Ethical and Cultural Implications of Specimen Banking Among Alaska Native People
Institution: SouthCentral Foundation
FOA Number: N/A
Ethical and Cultural Implications of Specimen Banking among Alaska Native People is proposed by Principal Investigator Ruth A. Etzel, M.D., Ph.D. The aims of this project are to: 1) determine the feasibility of obtaining current addresses for Native persons with tissue stored in the Specimen Bank; 2) determine whether adequate informed consent was obtained from individuals whose specimens are stored in the specimen bank; 3) determine specific past uses of each participants? specimens and assess whether uses were consistent with participants? consent, if any; 4) conduct a pre- and post-survey among a sample of Alaska Native and American Indian people to find out their knowledge of and attitudes towards use of stored tissue specimens; 5) convene a small group of researchers with experience in community-based participatory research to learn from one another about strategies for success; 6) begin a dialogue with Alaska Native communities about the specimen bank, including its benefits and risks; 7) develop by consensus a guideline document on the operation and management of Alaska Native specimens in the specimen bank; 8) develop a model comprehensive consent form for the specimen bank; and 9) develop a method for periodic communications with identifiable participants in order to provide them with information about specimen bank activities and opportunities to consent. The project is significantly relevant to Southcentral Foundation?s mission of "working together with the Native community to achieve wellness through health and related services," and will help Alaska Native people to ensure that the specimen bank is ultimately used to answer their questions about their health. The project is relevant to NARCH purposes and objectives of increasing partnership capacity to reduce distrust by Alaska Native /American Indian communities and people toward research, and of encouraging competitive research linked to the health priorities of the applicant organization in reducing health disparities. Alaska Native people have been subjected to unethical and dangerous research activities in the past, creating a communal sense of wariness about research and researchers. An estimated 84,500 persons have blood or tissue stored in the specimen bank, but many do not know or remember that they have samples stored there. Public health relevance: This project enhances future public health efforts by building trust and demonstrating that research using stored specimens will not be conducted without the informed consent of those who gave the specimens that are stored in the Alaska Area Specimen Bank. The project will build a longterm research partnership between Alaska Native American Indian people and health researchers.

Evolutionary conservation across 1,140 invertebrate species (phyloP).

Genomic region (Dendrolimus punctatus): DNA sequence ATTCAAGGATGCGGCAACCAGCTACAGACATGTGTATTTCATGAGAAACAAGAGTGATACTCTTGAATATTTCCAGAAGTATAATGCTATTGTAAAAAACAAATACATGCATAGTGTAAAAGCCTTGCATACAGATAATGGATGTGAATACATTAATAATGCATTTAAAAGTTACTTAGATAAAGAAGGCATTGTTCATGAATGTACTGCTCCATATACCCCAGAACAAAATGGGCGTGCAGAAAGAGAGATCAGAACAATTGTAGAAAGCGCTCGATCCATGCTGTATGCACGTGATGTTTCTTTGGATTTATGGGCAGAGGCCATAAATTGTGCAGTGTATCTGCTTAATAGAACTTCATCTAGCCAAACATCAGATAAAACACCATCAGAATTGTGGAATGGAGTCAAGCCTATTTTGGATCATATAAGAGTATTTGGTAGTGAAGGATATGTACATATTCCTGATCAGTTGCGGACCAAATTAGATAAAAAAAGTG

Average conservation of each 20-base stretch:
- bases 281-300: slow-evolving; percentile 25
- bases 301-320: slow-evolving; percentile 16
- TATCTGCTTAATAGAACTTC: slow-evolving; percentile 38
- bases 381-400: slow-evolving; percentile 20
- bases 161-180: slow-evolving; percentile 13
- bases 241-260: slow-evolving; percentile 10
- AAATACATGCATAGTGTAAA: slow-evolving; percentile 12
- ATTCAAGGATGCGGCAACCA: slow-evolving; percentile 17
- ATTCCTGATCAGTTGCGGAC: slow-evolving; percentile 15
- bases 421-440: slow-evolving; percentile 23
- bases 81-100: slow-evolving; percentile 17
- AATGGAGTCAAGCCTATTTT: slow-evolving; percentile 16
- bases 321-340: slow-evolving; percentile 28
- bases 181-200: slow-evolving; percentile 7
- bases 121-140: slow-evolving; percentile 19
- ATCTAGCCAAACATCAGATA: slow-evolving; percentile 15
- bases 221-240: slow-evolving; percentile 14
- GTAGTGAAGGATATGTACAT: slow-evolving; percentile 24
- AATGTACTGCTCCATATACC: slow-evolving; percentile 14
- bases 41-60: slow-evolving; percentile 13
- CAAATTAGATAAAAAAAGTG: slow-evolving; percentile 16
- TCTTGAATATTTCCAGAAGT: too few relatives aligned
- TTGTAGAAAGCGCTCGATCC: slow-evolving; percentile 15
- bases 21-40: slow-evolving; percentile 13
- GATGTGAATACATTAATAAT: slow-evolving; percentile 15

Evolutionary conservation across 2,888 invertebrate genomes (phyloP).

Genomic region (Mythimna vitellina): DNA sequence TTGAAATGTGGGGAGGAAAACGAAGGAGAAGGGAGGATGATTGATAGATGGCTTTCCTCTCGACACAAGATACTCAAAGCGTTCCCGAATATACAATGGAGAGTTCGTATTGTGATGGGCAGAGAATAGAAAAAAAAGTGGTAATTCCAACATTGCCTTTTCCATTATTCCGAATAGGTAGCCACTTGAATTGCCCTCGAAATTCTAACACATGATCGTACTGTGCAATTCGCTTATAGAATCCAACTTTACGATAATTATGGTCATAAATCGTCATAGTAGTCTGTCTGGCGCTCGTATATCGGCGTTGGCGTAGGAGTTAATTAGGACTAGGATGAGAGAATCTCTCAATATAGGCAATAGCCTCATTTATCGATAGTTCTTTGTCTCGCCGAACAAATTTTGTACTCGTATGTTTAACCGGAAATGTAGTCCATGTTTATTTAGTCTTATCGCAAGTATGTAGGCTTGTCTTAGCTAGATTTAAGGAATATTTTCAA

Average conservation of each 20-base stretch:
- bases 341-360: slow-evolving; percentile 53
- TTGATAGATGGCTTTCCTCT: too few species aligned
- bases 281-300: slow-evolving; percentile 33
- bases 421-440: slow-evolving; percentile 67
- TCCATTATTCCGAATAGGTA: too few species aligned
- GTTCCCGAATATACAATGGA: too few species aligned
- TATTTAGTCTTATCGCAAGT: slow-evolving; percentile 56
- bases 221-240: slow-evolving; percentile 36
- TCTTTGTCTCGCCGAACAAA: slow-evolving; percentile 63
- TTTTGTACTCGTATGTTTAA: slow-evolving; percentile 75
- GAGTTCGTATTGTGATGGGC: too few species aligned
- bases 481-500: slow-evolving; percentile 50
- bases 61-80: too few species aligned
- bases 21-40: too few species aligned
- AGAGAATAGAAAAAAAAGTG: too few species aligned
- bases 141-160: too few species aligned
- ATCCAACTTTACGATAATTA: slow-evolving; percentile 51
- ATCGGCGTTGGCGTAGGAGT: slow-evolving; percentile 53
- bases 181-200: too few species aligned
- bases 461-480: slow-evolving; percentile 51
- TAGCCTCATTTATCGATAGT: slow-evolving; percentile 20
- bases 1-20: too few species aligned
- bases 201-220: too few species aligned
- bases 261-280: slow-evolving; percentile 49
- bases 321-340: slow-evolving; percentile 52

NATIONAL HUMAN GENOME RESEARCH INSTITUTE
Sep 1, 2006
Aug 31, 2009